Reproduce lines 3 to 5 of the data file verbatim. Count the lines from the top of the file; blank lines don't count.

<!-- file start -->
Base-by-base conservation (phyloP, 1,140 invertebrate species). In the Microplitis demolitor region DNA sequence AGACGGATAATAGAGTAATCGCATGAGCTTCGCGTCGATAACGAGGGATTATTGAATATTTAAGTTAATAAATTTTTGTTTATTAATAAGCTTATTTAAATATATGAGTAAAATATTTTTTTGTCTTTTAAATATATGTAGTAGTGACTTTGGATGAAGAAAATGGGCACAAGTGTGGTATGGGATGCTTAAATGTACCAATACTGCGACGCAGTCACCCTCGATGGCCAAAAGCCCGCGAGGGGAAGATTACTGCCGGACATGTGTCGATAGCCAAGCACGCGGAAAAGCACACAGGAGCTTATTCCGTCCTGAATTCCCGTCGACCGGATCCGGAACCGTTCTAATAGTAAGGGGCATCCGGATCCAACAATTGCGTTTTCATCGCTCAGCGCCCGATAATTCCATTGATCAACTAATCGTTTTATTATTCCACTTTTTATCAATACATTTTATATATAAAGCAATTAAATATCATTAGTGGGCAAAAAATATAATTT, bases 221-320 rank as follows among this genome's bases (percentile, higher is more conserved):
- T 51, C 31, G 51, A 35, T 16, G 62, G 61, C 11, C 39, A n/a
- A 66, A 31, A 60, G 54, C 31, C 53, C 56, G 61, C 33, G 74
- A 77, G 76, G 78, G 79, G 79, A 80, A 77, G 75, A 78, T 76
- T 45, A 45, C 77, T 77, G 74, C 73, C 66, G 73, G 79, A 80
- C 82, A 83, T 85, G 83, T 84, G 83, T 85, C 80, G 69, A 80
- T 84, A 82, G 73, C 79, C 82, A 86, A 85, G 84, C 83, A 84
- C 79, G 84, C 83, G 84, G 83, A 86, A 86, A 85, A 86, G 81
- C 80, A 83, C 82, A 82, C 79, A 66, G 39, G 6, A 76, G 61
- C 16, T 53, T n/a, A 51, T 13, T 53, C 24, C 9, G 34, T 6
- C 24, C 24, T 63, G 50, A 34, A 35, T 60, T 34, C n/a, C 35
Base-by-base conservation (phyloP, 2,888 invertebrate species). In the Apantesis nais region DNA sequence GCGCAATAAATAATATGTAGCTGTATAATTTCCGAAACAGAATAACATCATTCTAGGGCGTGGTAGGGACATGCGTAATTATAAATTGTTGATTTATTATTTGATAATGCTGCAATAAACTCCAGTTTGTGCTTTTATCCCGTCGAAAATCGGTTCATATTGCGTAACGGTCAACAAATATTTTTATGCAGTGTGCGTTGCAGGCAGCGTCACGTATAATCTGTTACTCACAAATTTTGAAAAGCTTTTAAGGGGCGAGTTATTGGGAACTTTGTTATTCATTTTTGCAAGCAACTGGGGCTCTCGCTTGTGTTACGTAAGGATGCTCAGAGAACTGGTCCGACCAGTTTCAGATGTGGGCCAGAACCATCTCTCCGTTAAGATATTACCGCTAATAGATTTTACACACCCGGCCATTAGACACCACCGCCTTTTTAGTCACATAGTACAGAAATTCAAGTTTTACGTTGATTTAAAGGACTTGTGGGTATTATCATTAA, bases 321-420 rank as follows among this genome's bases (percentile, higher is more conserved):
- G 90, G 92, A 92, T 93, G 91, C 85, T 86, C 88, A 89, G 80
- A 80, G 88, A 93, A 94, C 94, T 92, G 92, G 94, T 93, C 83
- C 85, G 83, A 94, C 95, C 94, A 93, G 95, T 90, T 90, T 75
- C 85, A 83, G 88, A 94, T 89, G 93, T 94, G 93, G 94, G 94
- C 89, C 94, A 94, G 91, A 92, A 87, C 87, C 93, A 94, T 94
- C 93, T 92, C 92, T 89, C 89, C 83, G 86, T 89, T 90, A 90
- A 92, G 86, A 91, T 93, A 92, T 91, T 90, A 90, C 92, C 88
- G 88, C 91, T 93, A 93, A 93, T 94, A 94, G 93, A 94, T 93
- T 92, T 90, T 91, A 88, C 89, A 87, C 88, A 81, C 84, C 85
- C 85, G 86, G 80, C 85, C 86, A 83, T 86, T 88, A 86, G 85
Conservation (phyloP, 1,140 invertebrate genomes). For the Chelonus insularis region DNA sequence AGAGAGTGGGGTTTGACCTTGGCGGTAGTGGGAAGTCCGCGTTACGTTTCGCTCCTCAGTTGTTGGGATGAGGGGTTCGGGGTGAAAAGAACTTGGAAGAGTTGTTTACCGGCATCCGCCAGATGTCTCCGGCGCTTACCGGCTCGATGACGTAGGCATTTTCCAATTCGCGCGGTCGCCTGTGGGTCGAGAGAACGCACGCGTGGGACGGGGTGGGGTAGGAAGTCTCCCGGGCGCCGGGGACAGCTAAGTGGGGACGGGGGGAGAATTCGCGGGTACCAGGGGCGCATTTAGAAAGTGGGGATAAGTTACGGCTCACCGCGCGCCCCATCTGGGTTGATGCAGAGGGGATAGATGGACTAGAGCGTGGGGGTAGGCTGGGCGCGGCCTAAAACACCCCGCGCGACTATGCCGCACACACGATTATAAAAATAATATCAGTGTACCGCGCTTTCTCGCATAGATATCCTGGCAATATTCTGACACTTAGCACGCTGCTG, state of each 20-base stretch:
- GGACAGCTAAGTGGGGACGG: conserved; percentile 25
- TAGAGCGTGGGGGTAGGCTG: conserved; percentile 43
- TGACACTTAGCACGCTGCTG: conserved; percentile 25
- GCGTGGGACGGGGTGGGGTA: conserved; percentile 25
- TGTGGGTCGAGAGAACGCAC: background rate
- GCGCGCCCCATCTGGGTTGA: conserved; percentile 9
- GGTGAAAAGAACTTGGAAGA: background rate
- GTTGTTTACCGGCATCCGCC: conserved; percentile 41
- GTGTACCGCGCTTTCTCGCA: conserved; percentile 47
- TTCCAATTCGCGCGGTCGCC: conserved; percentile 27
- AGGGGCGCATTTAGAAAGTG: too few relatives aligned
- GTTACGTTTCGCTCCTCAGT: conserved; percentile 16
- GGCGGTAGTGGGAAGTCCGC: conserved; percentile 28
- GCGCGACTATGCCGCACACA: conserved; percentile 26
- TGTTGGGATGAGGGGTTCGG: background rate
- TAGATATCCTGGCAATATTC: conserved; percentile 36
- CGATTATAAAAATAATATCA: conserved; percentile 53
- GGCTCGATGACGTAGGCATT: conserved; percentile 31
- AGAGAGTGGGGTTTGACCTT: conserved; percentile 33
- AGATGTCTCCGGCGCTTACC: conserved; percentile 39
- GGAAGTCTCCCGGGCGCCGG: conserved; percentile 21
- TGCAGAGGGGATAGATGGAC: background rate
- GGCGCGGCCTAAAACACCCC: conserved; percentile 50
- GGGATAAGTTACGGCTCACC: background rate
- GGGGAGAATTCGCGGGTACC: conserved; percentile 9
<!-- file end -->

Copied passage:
- A 66, A 31, A 60, G 54, C 31, C 53, C 56, G 61, C 33, G 74
- A 77, G 76, G 78, G 79, G 79, A 80, A 77, G 75, A 78, T 76
- T 45, A 45, C 77, T 77, G 74, C 73, C 66, G 73, G 79, A 80